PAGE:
"I am very disappointed," Jones told the Toronto Sun from Dayton, Ohio, on his way back to Gainesville, Fla., with brother-in-law co-pastor Wayne Sapp, associate director of Stand Up America Now, after they were both turned away by the Canada Border Services Agency at the Detroit-Windsor, Ontario, border.
"This is a real blow to freedom of speech," said Jones, who gained international attention in 2010 for his plan to burn Korans, the Islamic scripture, on the ninth anniversary of the Sept. 11, 2001, terrorist attacks on the United States.
Jones backed down at the time but burned the Muslim holy book at his tiny Dove World Outreach Center in March 2011 after putting the scripture on "trial."
Protesters in Afghanistan killed at least 30 people, including seven U.N. workers, in response. Jones has denied any responsibility for the violence.
Many died last month in riots spawned by the "Innocence of Muslims" YouTube video mocking the Prophet Muhammad that ignited bloody protests in the Muslim world and which Jones supports and promotes.
Jones, 60, told the Sun the reasons border officers gave Thursday for denying him entry were "very weak."
He and Sapp, 43, said the officers told them -- after detaining and searching them -- that they were denied entry because they had a 2011 arrest record from when they refused to take out a peace bond to protest in front of a Dearborn, Mich., mosque.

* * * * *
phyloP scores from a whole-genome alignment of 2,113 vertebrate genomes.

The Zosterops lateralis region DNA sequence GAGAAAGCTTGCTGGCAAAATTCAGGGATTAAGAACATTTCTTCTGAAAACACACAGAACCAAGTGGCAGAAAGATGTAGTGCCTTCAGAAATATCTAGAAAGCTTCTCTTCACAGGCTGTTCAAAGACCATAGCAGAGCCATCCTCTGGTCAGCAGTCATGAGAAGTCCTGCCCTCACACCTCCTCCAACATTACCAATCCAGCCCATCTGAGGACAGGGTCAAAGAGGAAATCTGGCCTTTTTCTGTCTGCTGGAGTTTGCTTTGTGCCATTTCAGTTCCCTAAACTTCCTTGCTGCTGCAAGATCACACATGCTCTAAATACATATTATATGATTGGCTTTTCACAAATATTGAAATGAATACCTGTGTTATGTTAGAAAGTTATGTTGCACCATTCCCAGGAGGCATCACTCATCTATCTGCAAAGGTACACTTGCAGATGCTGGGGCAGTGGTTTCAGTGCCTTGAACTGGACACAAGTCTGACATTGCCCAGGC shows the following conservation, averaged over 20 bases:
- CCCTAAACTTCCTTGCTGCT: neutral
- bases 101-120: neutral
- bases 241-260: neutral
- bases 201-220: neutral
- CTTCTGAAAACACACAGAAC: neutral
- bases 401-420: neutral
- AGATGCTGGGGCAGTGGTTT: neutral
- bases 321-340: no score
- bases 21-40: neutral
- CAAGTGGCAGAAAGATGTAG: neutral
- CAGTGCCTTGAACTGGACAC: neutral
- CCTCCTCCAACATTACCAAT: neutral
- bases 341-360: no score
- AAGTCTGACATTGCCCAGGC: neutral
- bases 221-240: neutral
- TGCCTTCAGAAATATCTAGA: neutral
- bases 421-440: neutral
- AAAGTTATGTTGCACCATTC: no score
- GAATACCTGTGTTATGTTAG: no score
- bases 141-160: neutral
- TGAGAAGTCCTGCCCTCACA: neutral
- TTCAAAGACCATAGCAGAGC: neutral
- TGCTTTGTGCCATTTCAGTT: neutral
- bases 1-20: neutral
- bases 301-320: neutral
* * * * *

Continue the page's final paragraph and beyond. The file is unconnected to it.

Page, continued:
Sapp told the Detroit News the arrests were supposed to have been stricken from their record.
Jones said he was told he was also denied entry because he had a 2005 violation from a German court for using the "Dr." title as an evangelical Christian leader when a court concluded he had an honorary degree from an unaccredited school. Sapp said that complaint, which included a $3,800 fine, was successfully appealed.
The German Evangelical Alliance said it released Jones from church leadership in 2008 due to his indefensible theological statements and his craving for attention.
Border officials demanded proof that both the Dearborn and Germany issues were resolved, Jones and Sapp said.
"Because we don't have documentation of this, they refused us entry into the country," Sapp told the Canadian newspaper The Globe and Mail.
The men planned to consider legal options after they return to Florida, Sapp said.
Authorities seized two large placards that read, "Koran burning site" and "Islam is the new Nazism," The Toronto Star reported.
About 50 people showed up at the Freedom Showdown forum in front of the Ontario Legislature in Toronto Thursday evening. More than 20 Toronto police officers were on guard during the peaceful hourlong event, the Star said.
Event organizer Allan Einstoss told the Sun he thought barring Jones was "outrageous."
Imam Steve Rockwell of Toronto's Sheik Deedat mosque -- named for a South African Muslim missionary who held numerous interreligious public debates with evangelical Christians -- was to debate Jones at the event.
He told The Globe and Mail he'd wanted to hear from Jones "what he found in the Koran that was so reprehensible, so vile, that he had to burn it."
Benedict Cumberbatch's dramatic reading of R. Kelly lyrics is just what you need
Kate Middleton recycles dress at movie premiere